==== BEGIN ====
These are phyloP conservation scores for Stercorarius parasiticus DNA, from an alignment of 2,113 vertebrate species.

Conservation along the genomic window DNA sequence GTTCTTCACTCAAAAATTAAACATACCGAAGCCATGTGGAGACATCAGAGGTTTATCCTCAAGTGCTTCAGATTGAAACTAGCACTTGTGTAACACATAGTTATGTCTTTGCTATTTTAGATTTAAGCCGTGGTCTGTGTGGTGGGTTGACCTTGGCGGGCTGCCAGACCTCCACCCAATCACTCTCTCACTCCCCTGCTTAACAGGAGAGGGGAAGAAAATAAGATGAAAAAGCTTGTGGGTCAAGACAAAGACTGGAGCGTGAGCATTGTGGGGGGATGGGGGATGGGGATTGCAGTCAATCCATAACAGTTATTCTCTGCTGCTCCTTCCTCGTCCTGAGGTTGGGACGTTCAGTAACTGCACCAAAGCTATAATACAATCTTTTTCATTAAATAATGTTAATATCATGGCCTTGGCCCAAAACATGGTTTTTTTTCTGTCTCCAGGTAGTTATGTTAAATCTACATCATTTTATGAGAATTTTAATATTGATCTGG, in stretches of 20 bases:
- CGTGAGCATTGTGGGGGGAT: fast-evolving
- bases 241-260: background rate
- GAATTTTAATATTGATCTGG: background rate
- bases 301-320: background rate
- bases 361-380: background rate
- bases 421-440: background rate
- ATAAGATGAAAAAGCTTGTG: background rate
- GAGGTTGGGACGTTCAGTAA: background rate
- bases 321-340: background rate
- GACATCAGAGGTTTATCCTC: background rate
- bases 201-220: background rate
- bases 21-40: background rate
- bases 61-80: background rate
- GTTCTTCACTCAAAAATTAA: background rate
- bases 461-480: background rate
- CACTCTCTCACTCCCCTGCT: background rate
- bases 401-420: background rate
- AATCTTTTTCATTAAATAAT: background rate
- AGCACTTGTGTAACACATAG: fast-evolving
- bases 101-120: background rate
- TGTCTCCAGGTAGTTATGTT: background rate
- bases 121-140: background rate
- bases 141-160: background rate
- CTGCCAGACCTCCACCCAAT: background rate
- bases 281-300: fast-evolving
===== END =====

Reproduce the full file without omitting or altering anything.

These are phyloP conservation scores for Stercorarius parasiticus DNA, from an alignment of 2,113 vertebrate species.

Conservation along the genomic window DNA sequence GTTCTTCACTCAAAAATTAAACATACCGAAGCCATGTGGAGACATCAGAGGTTTATCCTCAAGTGCTTCAGATTGAAACTAGCACTTGTGTAACACATAGTTATGTCTTTGCTATTTTAGATTTAAGCCGTGGTCTGTGTGGTGGGTTGACCTTGGCGGGCTGCCAGACCTCCACCCAATCACTCTCTCACTCCCCTGCTTAACAGGAGAGGGGAAGAAAATAAGATGAAAAAGCTTGTGGGTCAAGACAAAGACTGGAGCGTGAGCATTGTGGGGGGATGGGGGATGGGGATTGCAGTCAATCCATAACAGTTATTCTCTGCTGCTCCTTCCTCGTCCTGAGGTTGGGACGTTCAGTAACTGCACCAAAGCTATAATACAATCTTTTTCATTAAATAATGTTAATATCATGGCCTTGGCCCAAAACATGGTTTTTTTTCTGTCTCCAGGTAGTTATGTTAAATCTACATCATTTTATGAGAATTTTAATATTGATCTGG, in stretches of 20 bases:
- CGTGAGCATTGTGGGGGGAT: fast-evolving
- bases 241-260: background rate
- GAATTTTAATATTGATCTGG: background rate
- bases 301-320: background rate
- bases 361-380: background rate
- bases 421-440: background rate
- ATAAGATGAAAAAGCTTGTG: background rate
- GAGGTTGGGACGTTCAGTAA: background rate
- bases 321-340: background rate
- GACATCAGAGGTTTATCCTC: background rate
- bases 201-220: background rate
- bases 21-40: background rate
- bases 61-80: background rate
- GTTCTTCACTCAAAAATTAA: background rate
- bases 461-480: background rate
- CACTCTCTCACTCCCCTGCT: background rate
- bases 401-420: background rate
- AATCTTTTTCATTAAATAAT: background rate
- AGCACTTGTGTAACACATAG: fast-evolving
- bases 101-120: background rate
- TGTCTCCAGGTAGTTATGTT: background rate
- bases 121-140: background rate
- bases 141-160: background rate
- CTGCCAGACCTCCACCCAAT: background rate
- bases 281-300: fast-evolving